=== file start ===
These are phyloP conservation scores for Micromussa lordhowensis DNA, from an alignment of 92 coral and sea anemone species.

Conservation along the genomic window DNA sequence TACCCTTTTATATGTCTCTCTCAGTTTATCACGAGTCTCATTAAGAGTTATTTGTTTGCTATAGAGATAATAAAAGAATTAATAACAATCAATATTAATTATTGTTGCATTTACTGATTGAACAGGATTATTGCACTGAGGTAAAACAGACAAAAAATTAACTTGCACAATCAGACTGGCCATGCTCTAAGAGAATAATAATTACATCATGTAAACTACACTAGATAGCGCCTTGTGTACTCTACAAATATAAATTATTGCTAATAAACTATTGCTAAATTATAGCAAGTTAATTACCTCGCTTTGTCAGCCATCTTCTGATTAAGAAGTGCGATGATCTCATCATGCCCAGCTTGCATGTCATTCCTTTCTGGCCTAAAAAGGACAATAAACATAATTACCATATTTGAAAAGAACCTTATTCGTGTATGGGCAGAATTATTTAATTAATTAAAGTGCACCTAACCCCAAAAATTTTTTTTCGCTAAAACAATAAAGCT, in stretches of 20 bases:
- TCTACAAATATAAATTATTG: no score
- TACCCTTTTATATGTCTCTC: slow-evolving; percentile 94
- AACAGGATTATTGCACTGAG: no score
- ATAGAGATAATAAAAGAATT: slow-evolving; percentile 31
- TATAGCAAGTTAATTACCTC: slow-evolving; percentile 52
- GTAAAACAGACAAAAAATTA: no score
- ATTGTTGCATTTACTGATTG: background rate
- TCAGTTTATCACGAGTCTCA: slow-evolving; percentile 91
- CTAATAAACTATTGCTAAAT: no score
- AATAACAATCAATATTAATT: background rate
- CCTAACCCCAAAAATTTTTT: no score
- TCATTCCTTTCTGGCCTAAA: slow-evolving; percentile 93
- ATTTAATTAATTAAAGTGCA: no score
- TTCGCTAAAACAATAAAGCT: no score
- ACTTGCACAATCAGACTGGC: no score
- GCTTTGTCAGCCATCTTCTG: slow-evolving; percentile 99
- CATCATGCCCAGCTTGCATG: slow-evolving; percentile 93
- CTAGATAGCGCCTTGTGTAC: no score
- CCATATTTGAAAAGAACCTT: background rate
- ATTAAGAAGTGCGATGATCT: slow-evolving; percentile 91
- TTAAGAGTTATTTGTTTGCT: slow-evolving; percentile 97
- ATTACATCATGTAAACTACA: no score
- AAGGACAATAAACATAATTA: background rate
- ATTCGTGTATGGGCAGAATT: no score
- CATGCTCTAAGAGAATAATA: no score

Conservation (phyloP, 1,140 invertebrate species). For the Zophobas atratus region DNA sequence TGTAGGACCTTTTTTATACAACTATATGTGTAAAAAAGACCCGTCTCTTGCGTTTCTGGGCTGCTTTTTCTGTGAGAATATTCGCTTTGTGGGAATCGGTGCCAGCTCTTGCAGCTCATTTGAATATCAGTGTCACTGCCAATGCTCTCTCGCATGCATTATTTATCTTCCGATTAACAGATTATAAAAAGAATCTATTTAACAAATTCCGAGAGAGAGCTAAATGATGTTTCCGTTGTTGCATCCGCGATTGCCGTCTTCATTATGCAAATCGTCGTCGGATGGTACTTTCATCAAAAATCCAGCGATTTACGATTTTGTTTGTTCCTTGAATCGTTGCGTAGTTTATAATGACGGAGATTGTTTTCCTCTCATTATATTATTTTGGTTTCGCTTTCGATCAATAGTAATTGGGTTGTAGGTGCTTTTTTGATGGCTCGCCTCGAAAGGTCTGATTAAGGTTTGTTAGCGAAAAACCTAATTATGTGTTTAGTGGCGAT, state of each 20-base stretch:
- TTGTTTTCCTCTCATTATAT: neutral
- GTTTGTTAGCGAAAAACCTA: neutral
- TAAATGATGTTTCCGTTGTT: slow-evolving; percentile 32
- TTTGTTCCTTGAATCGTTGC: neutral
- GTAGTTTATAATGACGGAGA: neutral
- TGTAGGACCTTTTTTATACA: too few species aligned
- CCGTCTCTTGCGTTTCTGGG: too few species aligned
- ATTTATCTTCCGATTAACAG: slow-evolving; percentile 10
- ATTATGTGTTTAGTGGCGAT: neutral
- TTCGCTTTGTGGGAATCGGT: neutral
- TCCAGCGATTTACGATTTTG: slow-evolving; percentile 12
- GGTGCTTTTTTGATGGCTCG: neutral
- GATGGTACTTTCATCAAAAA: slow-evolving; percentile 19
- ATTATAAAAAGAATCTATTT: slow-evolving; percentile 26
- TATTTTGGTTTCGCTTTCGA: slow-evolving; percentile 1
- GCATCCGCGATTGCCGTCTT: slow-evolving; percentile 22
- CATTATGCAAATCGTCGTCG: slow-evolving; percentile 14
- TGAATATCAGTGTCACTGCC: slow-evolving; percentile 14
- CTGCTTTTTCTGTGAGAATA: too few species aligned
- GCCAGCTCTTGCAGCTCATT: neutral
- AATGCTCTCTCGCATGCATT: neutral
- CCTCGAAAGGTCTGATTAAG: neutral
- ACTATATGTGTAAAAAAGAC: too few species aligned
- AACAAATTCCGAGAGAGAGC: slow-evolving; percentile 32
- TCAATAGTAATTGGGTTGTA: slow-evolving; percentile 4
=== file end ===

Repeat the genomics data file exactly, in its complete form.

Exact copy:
These are phyloP conservation scores for Micromussa lordhowensis DNA, from an alignment of 92 coral and sea anemone species.

Conservation along the genomic window DNA sequence TACCCTTTTATATGTCTCTCTCAGTTTATCACGAGTCTCATTAAGAGTTATTTGTTTGCTATAGAGATAATAAAAGAATTAATAACAATCAATATTAATTATTGTTGCATTTACTGATTGAACAGGATTATTGCACTGAGGTAAAACAGACAAAAAATTAACTTGCACAATCAGACTGGCCATGCTCTAAGAGAATAATAATTACATCATGTAAACTACACTAGATAGCGCCTTGTGTACTCTACAAATATAAATTATTGCTAATAAACTATTGCTAAATTATAGCAAGTTAATTACCTCGCTTTGTCAGCCATCTTCTGATTAAGAAGTGCGATGATCTCATCATGCCCAGCTTGCATGTCATTCCTTTCTGGCCTAAAAAGGACAATAAACATAATTACCATATTTGAAAAGAACCTTATTCGTGTATGGGCAGAATTATTTAATTAATTAAAGTGCACCTAACCCCAAAAATTTTTTTTCGCTAAAACAATAAAGCT, in stretches of 20 bases:
- TCTACAAATATAAATTATTG: no score
- TACCCTTTTATATGTCTCTC: slow-evolving; percentile 94
- AACAGGATTATTGCACTGAG: no score
- ATAGAGATAATAAAAGAATT: slow-evolving; percentile 31
- TATAGCAAGTTAATTACCTC: slow-evolving; percentile 52
- GTAAAACAGACAAAAAATTA: no score
- ATTGTTGCATTTACTGATTG: background rate
- TCAGTTTATCACGAGTCTCA: slow-evolving; percentile 91
- CTAATAAACTATTGCTAAAT: no score
- AATAACAATCAATATTAATT: background rate
- CCTAACCCCAAAAATTTTTT: no score
- TCATTCCTTTCTGGCCTAAA: slow-evolving; percentile 93
- ATTTAATTAATTAAAGTGCA: no score
- TTCGCTAAAACAATAAAGCT: no score
- ACTTGCACAATCAGACTGGC: no score
- GCTTTGTCAGCCATCTTCTG: slow-evolving; percentile 99
- CATCATGCCCAGCTTGCATG: slow-evolving; percentile 93
- CTAGATAGCGCCTTGTGTAC: no score
- CCATATTTGAAAAGAACCTT: background rate
- ATTAAGAAGTGCGATGATCT: slow-evolving; percentile 91
- TTAAGAGTTATTTGTTTGCT: slow-evolving; percentile 97
- ATTACATCATGTAAACTACA: no score
- AAGGACAATAAACATAATTA: background rate
- ATTCGTGTATGGGCAGAATT: no score
- CATGCTCTAAGAGAATAATA: no score

Conservation (phyloP, 1,140 invertebrate species). For the Zophobas atratus region DNA sequence TGTAGGACCTTTTTTATACAACTATATGTGTAAAAAAGACCCGTCTCTTGCGTTTCTGGGCTGCTTTTTCTGTGAGAATATTCGCTTTGTGGGAATCGGTGCCAGCTCTTGCAGCTCATTTGAATATCAGTGTCACTGCCAATGCTCTCTCGCATGCATTATTTATCTTCCGATTAACAGATTATAAAAAGAATCTATTTAACAAATTCCGAGAGAGAGCTAAATGATGTTTCCGTTGTTGCATCCGCGATTGCCGTCTTCATTATGCAAATCGTCGTCGGATGGTACTTTCATCAAAAATCCAGCGATTTACGATTTTGTTTGTTCCTTGAATCGTTGCGTAGTTTATAATGACGGAGATTGTTTTCCTCTCATTATATTATTTTGGTTTCGCTTTCGATCAATAGTAATTGGGTTGTAGGTGCTTTTTTGATGGCTCGCCTCGAAAGGTCTGATTAAGGTTTGTTAGCGAAAAACCTAATTATGTGTTTAGTGGCGAT, state of each 20-base stretch:
- TTGTTTTCCTCTCATTATAT: neutral
- GTTTGTTAGCGAAAAACCTA: neutral
- TAAATGATGTTTCCGTTGTT: slow-evolving; percentile 32
- TTTGTTCCTTGAATCGTTGC: neutral
- GTAGTTTATAATGACGGAGA: neutral
- TGTAGGACCTTTTTTATACA: too few species aligned
- CCGTCTCTTGCGTTTCTGGG: too few species aligned
- ATTTATCTTCCGATTAACAG: slow-evolving; percentile 10
- ATTATGTGTTTAGTGGCGAT: neutral
- TTCGCTTTGTGGGAATCGGT: neutral
- TCCAGCGATTTACGATTTTG: slow-evolving; percentile 12
- GGTGCTTTTTTGATGGCTCG: neutral
- GATGGTACTTTCATCAAAAA: slow-evolving; percentile 19
- ATTATAAAAAGAATCTATTT: slow-evolving; percentile 26
- TATTTTGGTTTCGCTTTCGA: slow-evolving; percentile 1
- GCATCCGCGATTGCCGTCTT: slow-evolving; percentile 22
- CATTATGCAAATCGTCGTCG: slow-evolving; percentile 14
- TGAATATCAGTGTCACTGCC: slow-evolving; percentile 14
- CTGCTTTTTCTGTGAGAATA: too few species aligned
- GCCAGCTCTTGCAGCTCATT: neutral
- AATGCTCTCTCGCATGCATT: neutral
- CCTCGAAAGGTCTGATTAAG: neutral
- ACTATATGTGTAAAAAAGAC: too few species aligned
- AACAAATTCCGAGAGAGAGC: slow-evolving; percentile 32
- TCAATAGTAATTGGGTTGTA: slow-evolving; percentile 4